In this issue:

Will Bibi and Obama Bomb Iran This Summer?

Bahrain Youth To Resume Demonstrations After Emergency Law Is Lifted

Former Mossad Chief: Israel Can't Withstand War in Wake of Strike on Iran

From Volume 38, Issue 23 of EIR Online, Published June 10, 2011
Southwest Asia News Digest

Will Bibi and Obama Bomb Iran This Summer?

June 4 (EIRNS)—A recent article in Ha'aretz by Amir Oren warned that "between the end of June and Gates' retirement, and the end of September and Mullen's retirement, the danger that Netanyahu and [Ehud] Barak will aim at a surprise in Iran is especially great, especially since this would divert attention from the Palestinian issue." This warning of an Israeli military strike on Iran's nuclear facilities at Natanz and other locations has been buttressed by senior U.S. military and intelligence sources, who have warned, in the past 24 hours, that U.S. military forces have been conducting big contingency planning drills over the past several weeks, for a U.S. intervention, following Israeli strikes on targets in Iran. These sources say that a target date for such a joint Israel-U.S. attack on Iran would be July and August of this year.

A number of other recent developments further fill out this picture of a potential Armageddon provocation by Netanyahu, Barak, and Obama.

First, on June 3, Britain's Guardian reported on an interview with recently retired Mossad head Meir Dagan, who attacked Netanyahu and Barak as "irresponsible and reckless." Ha'aretz columnist Avi Shavit explained: "Dagan is extremely concerned about September 2011. He is not afraid that tens of thousands of demonstrators may overrun the settlements. He is afraid that Israel's subsequent isolation will push its leaders to the wall and cause them to take reckless action against Iran."

Dagan told reporters that when he was head of Mossad, he and Shin Bet head Yuval Diskin and Israeli Defense Forces Chief of Staff Gen. Gabi Ashkenazi could collectively veto any reckless behavior by Netanyahu and Defense Minister Barak, but they have all been replaced by weaker figures who would not buck attack orders from the Prime Minister. "I decided to speak because when I was in office, Diskin, Ashkenazi and I could block any dangerous adventure. Now I am afraid that there is no one to stop Bibi and Barak."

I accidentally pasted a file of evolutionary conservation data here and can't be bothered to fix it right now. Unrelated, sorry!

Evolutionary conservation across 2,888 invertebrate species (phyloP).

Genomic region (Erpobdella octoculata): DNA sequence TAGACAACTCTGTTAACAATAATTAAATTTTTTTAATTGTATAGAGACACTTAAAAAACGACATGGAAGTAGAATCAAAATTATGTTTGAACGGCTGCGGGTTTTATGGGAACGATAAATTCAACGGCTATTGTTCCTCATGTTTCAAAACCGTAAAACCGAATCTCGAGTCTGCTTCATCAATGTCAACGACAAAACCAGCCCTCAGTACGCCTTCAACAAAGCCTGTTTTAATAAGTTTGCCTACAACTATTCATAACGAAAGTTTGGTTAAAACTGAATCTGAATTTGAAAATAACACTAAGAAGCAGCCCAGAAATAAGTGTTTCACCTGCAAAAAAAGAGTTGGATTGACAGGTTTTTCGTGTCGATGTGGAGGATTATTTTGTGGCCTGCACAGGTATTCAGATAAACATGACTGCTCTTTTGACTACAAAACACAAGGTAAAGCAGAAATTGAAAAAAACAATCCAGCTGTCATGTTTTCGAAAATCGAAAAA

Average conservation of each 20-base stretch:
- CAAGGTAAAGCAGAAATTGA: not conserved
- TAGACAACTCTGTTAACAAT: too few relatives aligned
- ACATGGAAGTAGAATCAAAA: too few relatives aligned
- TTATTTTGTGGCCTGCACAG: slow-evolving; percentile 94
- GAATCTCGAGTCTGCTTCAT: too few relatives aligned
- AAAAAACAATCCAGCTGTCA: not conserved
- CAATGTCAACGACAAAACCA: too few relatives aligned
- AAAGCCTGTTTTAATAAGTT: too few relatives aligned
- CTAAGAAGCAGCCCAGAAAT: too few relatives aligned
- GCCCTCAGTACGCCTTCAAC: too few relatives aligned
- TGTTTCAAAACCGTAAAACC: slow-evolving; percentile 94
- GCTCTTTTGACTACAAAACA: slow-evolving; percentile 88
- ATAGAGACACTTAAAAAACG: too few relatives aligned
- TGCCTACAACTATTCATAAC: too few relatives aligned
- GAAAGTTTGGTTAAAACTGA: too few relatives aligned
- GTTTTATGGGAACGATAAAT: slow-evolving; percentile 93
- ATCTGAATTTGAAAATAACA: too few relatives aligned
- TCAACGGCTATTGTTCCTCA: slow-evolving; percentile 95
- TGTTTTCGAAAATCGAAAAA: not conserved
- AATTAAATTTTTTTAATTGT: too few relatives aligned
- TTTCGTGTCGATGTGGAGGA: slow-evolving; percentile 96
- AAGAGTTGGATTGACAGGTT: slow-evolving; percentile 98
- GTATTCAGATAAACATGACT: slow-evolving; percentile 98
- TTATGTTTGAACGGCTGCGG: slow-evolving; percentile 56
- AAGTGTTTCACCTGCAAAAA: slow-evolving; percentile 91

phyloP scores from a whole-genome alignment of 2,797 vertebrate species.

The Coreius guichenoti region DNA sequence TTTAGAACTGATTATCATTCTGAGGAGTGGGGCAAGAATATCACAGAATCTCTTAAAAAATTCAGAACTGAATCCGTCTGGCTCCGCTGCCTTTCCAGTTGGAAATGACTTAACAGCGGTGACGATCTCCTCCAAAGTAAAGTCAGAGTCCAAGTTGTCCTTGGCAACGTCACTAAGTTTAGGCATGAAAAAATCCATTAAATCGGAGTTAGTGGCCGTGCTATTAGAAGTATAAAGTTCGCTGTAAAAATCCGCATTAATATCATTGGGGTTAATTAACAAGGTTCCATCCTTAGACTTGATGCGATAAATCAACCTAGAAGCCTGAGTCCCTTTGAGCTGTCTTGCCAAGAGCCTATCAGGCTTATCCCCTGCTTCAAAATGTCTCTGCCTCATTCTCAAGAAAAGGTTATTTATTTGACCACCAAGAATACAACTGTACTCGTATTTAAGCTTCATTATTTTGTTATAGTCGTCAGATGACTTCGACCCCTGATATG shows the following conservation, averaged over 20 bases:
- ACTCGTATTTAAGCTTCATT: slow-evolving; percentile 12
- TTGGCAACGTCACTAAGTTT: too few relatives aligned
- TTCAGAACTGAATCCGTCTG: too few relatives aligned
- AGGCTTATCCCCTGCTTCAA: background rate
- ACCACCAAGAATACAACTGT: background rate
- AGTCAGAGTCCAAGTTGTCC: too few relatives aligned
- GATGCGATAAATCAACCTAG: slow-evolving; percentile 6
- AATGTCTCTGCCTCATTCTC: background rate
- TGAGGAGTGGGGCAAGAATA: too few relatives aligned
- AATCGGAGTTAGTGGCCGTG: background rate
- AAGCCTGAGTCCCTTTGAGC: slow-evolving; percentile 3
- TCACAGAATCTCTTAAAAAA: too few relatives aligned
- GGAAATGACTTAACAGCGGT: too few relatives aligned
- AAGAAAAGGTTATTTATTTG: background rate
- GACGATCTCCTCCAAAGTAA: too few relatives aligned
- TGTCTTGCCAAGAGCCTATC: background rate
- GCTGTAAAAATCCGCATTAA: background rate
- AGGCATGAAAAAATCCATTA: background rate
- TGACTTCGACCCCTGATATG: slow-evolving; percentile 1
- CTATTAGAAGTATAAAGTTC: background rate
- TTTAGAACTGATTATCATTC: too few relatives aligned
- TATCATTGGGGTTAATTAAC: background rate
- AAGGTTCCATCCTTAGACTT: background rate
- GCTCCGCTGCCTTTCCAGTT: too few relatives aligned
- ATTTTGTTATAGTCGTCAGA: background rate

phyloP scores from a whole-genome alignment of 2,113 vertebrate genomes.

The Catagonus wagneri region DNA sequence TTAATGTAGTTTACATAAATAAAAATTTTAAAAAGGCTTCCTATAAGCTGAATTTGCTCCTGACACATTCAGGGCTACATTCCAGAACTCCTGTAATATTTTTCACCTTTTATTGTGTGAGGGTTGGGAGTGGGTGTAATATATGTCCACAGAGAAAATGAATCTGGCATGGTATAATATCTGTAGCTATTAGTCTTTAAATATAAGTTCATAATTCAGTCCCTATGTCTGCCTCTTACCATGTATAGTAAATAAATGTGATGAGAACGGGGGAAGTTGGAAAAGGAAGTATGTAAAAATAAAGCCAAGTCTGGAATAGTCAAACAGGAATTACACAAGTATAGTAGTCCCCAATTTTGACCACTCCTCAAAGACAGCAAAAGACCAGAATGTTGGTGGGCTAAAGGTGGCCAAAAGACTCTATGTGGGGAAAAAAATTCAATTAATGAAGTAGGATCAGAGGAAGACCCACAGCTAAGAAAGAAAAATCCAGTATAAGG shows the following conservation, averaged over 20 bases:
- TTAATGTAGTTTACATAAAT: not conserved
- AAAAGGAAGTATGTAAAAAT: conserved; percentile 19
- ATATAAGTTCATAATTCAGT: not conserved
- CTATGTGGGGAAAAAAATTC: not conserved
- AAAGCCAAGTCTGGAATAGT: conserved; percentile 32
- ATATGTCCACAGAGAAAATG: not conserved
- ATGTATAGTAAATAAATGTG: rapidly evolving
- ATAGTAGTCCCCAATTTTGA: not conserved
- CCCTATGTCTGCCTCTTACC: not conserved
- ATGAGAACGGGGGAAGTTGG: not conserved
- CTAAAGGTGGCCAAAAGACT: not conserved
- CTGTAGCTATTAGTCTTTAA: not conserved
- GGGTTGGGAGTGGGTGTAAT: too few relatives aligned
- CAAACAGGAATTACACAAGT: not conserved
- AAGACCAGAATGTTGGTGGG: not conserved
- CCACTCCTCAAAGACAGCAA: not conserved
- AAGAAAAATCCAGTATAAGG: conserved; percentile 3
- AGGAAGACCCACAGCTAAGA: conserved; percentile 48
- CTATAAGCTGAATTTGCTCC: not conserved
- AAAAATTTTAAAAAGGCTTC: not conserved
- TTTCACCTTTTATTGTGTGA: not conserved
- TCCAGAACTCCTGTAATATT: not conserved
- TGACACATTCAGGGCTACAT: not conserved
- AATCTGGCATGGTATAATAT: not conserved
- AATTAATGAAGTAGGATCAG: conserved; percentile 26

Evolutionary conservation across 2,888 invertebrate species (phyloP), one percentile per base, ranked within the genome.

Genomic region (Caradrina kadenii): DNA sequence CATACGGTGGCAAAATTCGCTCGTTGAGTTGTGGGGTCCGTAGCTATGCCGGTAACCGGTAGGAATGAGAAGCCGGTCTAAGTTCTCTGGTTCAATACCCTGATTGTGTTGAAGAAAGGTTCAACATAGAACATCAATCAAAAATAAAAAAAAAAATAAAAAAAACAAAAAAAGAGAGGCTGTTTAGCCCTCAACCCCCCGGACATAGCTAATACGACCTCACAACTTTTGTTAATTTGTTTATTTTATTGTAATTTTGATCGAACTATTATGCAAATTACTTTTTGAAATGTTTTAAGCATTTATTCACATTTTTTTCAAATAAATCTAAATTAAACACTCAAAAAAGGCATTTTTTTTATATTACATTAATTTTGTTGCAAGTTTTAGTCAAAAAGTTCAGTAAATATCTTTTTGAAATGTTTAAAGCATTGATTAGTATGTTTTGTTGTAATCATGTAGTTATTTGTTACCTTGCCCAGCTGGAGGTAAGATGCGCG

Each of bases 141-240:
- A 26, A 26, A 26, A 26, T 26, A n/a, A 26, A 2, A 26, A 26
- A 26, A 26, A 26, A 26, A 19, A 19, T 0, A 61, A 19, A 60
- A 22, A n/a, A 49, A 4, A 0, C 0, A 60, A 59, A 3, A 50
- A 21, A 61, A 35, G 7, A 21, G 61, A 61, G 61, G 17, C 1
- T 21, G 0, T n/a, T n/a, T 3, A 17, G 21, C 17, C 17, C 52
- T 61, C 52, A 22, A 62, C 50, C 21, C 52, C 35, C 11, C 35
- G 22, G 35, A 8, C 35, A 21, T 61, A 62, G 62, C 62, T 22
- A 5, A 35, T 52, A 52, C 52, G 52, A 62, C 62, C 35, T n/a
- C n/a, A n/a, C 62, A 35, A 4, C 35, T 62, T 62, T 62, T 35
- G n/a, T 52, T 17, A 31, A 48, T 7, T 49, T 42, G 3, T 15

Second, the Obama White House launched a panicked, clumsy preemptive attack over the past week against New Yorker magazine writer Seymour Hersh, to spike his June 6 article, "Iran and the Bomb," which provided previously unpublished details of a 2011 updated National Intelligence Estimate (NIE) on Iran's nuclear weapons program. The new NIE, updating the December 2007 NIE, concluded that there was still no compelling evidence that Iran had resumed its quest for nuclear weapons, which had been frozen in late 2003, following the overthrow of Saddam Hussein.

As Hersh documented, the 2011 NIE was delayed for more than four months, due to political pressures on the intelligence analysts to reverse the earlier findings. But the intelligence community experts, with backing from such senior officials as DIA Director Gen. Ronald L. Burgess, stood behind the analysts, and refused to bend to political pressures. DIA, in particular, assessed that the Iran nuclear weapons effort had been principally directed against Iraq—not Israel, and that the March 2003 invasion and overthrow of Saddam Hussein had taken the Iraq threat off the table, and Iran had shelved the nuclear weapons effort. Hersh quoted former DIA humint director Col. Patrick Lang that the intelligence community had "refused to drink the Kool Aid this time."

A senior U.S. intelligence official, after initially dismissing the imminent threat of an Israeli military strike on Iran, made a compelling case for why Israel might launch such an attack in the near term. If Israel concluded that the recent computer virus, which greatly disrupted the work at the Natanz facility, had been countered, and a new generation of centrifuges had been successfully installed, Iran could be 12-18 months away from a nuclear weapons breakout. That alone would suppress any Israeli institutional resistance to an attack on Iran.

The source added that U.S. intelligence believes that Israel's military capabilities have been seriously diminished, and that an Israeli attack on Natanz and other facilities would most likely do only minimum damage. Therefore, the U.S. would have only two options in the event of such an Israel attack: Sit it out and make it clear that the attack was not sanctioned by Washington, or launch U.S. military operations to "finish the job."